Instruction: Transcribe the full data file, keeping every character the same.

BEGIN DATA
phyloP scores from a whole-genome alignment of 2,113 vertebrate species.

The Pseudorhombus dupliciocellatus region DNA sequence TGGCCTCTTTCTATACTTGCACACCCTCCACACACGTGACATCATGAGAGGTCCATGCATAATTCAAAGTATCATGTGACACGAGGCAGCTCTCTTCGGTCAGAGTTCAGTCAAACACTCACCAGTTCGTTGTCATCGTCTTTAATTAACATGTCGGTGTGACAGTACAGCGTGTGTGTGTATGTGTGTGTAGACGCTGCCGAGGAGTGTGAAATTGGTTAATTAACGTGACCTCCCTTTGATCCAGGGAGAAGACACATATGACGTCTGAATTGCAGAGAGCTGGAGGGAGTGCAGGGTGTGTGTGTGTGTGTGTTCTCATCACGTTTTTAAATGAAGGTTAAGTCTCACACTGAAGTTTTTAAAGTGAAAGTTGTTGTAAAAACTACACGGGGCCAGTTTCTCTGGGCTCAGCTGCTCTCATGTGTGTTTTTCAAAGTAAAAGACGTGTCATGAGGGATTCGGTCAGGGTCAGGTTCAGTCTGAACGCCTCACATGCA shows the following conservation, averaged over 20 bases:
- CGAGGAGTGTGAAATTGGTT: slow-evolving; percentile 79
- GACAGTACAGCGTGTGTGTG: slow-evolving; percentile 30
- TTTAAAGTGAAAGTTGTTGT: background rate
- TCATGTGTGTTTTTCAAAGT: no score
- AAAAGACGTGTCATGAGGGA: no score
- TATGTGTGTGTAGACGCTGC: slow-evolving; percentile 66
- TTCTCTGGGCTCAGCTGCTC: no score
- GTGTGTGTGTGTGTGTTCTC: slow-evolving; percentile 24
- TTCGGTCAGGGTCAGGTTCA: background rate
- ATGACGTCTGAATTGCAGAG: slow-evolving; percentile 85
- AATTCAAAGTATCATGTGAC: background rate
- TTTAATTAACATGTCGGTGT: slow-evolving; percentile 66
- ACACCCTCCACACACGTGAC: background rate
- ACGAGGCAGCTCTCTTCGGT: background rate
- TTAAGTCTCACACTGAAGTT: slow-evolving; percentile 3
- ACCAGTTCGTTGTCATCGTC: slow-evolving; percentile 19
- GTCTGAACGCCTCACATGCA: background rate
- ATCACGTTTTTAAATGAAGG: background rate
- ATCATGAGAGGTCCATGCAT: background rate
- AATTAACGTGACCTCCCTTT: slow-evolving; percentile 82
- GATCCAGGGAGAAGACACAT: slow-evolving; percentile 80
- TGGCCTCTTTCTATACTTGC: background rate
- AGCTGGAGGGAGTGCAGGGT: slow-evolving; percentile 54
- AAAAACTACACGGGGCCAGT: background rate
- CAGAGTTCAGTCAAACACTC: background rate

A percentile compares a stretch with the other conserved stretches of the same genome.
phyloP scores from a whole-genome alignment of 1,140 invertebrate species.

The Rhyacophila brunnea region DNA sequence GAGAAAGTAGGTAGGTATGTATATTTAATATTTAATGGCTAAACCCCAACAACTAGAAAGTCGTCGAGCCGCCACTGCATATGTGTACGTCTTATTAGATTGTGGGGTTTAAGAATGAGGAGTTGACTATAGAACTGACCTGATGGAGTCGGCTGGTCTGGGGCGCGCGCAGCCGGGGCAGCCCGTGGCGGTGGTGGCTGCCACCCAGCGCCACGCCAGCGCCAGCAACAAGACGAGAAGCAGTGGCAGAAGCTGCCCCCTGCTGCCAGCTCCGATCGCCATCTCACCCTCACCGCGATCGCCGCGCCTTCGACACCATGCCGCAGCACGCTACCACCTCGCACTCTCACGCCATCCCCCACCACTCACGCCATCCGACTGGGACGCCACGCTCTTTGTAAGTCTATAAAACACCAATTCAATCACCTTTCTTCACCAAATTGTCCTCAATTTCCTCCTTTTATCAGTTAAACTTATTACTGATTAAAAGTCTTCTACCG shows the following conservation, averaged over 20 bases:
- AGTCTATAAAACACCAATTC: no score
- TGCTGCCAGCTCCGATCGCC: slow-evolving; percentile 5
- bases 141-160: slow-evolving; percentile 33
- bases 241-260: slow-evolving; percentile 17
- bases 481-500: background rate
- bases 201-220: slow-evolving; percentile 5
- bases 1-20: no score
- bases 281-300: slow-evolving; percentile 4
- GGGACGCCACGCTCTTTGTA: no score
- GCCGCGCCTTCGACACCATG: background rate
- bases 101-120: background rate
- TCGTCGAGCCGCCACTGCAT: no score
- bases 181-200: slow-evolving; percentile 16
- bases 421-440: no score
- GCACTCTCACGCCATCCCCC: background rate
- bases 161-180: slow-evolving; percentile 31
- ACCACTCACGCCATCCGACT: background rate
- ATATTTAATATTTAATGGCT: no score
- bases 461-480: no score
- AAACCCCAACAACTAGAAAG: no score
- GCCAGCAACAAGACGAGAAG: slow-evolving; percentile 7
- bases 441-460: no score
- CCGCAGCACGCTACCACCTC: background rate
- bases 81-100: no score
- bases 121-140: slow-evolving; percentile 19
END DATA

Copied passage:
phyloP scores from a whole-genome alignment of 2,113 vertebrate species.

The Pseudorhombus dupliciocellatus region DNA sequence TGGCCTCTTTCTATACTTGCACACCCTCCACACACGTGACATCATGAGAGGTCCATGCATAATTCAAAGTATCATGTGACACGAGGCAGCTCTCTTCGGTCAGAGTTCAGTCAAACACTCACCAGTTCGTTGTCATCGTCTTTAATTAACATGTCGGTGTGACAGTACAGCGTGTGTGTGTATGTGTGTGTAGACGCTGCCGAGGAGTGTGAAATTGGTTAATTAACGTGACCTCCCTTTGATCCAGGGAGAAGACACATATGACGTCTGAATTGCAGAGAGCTGGAGGGAGTGCAGGGTGTGTGTGTGTGTGTGTTCTCATCACGTTTTTAAATGAAGGTTAAGTCTCACACTGAAGTTTTTAAAGTGAAAGTTGTTGTAAAAACTACACGGGGCCAGTTTCTCTGGGCTCAGCTGCTCTCATGTGTGTTTTTCAAAGTAAAAGACGTGTCATGAGGGATTCGGTCAGGGTCAGGTTCAGTCTGAACGCCTCACATGCA shows the following conservation, averaged over 20 bases:
- CGAGGAGTGTGAAATTGGTT: slow-evolving; percentile 79
- GACAGTACAGCGTGTGTGTG: slow-evolving; percentile 30
- TTTAAAGTGAAAGTTGTTGT: background rate
- TCATGTGTGTTTTTCAAAGT: no score
- AAAAGACGTGTCATGAGGGA: no score
- TATGTGTGTGTAGACGCTGC: slow-evolving; percentile 66
- TTCTCTGGGCTCAGCTGCTC: no score
- GTGTGTGTGTGTGTGTTCTC: slow-evolving; percentile 24
- TTCGGTCAGGGTCAGGTTCA: background rate
- ATGACGTCTGAATTGCAGAG: slow-evolving; percentile 85
- AATTCAAAGTATCATGTGAC: background rate
- TTTAATTAACATGTCGGTGT: slow-evolving; percentile 66
- ACACCCTCCACACACGTGAC: background rate
- ACGAGGCAGCTCTCTTCGGT: background rate
- TTAAGTCTCACACTGAAGTT: slow-evolving; percentile 3
- ACCAGTTCGTTGTCATCGTC: slow-evolving; percentile 19
- GTCTGAACGCCTCACATGCA: background rate
- ATCACGTTTTTAAATGAAGG: background rate
- ATCATGAGAGGTCCATGCAT: background rate
- AATTAACGTGACCTCCCTTT: slow-evolving; percentile 82
- GATCCAGGGAGAAGACACAT: slow-evolving; percentile 80
- TGGCCTCTTTCTATACTTGC: background rate
- AGCTGGAGGGAGTGCAGGGT: slow-evolving; percentile 54
- AAAAACTACACGGGGCCAGT: background rate
- CAGAGTTCAGTCAAACACTC: background rate

A percentile compares a stretch with the other conserved stretches of the same genome.
phyloP scores from a whole-genome alignment of 1,140 invertebrate species.

The Rhyacophila brunnea region DNA sequence GAGAAAGTAGGTAGGTATGTATATTTAATATTTAATGGCTAAACCCCAACAACTAGAAAGTCGTCGAGCCGCCACTGCATATGTGTACGTCTTATTAGATTGTGGGGTTTAAGAATGAGGAGTTGACTATAGAACTGACCTGATGGAGTCGGCTGGTCTGGGGCGCGCGCAGCCGGGGCAGCCCGTGGCGGTGGTGGCTGCCACCCAGCGCCACGCCAGCGCCAGCAACAAGACGAGAAGCAGTGGCAGAAGCTGCCCCCTGCTGCCAGCTCCGATCGCCATCTCACCCTCACCGCGATCGCCGCGCCTTCGACACCATGCCGCAGCACGCTACCACCTCGCACTCTCACGCCATCCCCCACCACTCACGCCATCCGACTGGGACGCCACGCTCTTTGTAAGTCTATAAAACACCAATTCAATCACCTTTCTTCACCAAATTGTCCTCAATTTCCTCCTTTTATCAGTTAAACTTATTACTGATTAAAAGTCTTCTACCG shows the following conservation, averaged over 20 bases:
- AGTCTATAAAACACCAATTC: no score
- TGCTGCCAGCTCCGATCGCC: slow-evolving; percentile 5
- bases 141-160: slow-evolving; percentile 33
- bases 241-260: slow-evolving; percentile 17
- bases 481-500: background rate
- bases 201-220: slow-evolving; percentile 5
- bases 1-20: no score
- bases 281-300: slow-evolving; percentile 4
- GGGACGCCACGCTCTTTGTA: no score
- GCCGCGCCTTCGACACCATG: background rate
- bases 101-120: background rate
- TCGTCGAGCCGCCACTGCAT: no score
- bases 181-200: slow-evolving; percentile 16
- bases 421-440: no score
- GCACTCTCACGCCATCCCCC: background rate
- bases 161-180: slow-evolving; percentile 31
- ACCACTCACGCCATCCGACT: background rate
- ATATTTAATATTTAATGGCT: no score
- bases 461-480: no score
- AAACCCCAACAACTAGAAAG: no score
- GCCAGCAACAAGACGAGAAG: slow-evolving; percentile 7
- bases 441-460: no score
- CCGCAGCACGCTACCACCTC: background rate
- bases 81-100: no score
- bases 121-140: slow-evolving; percentile 19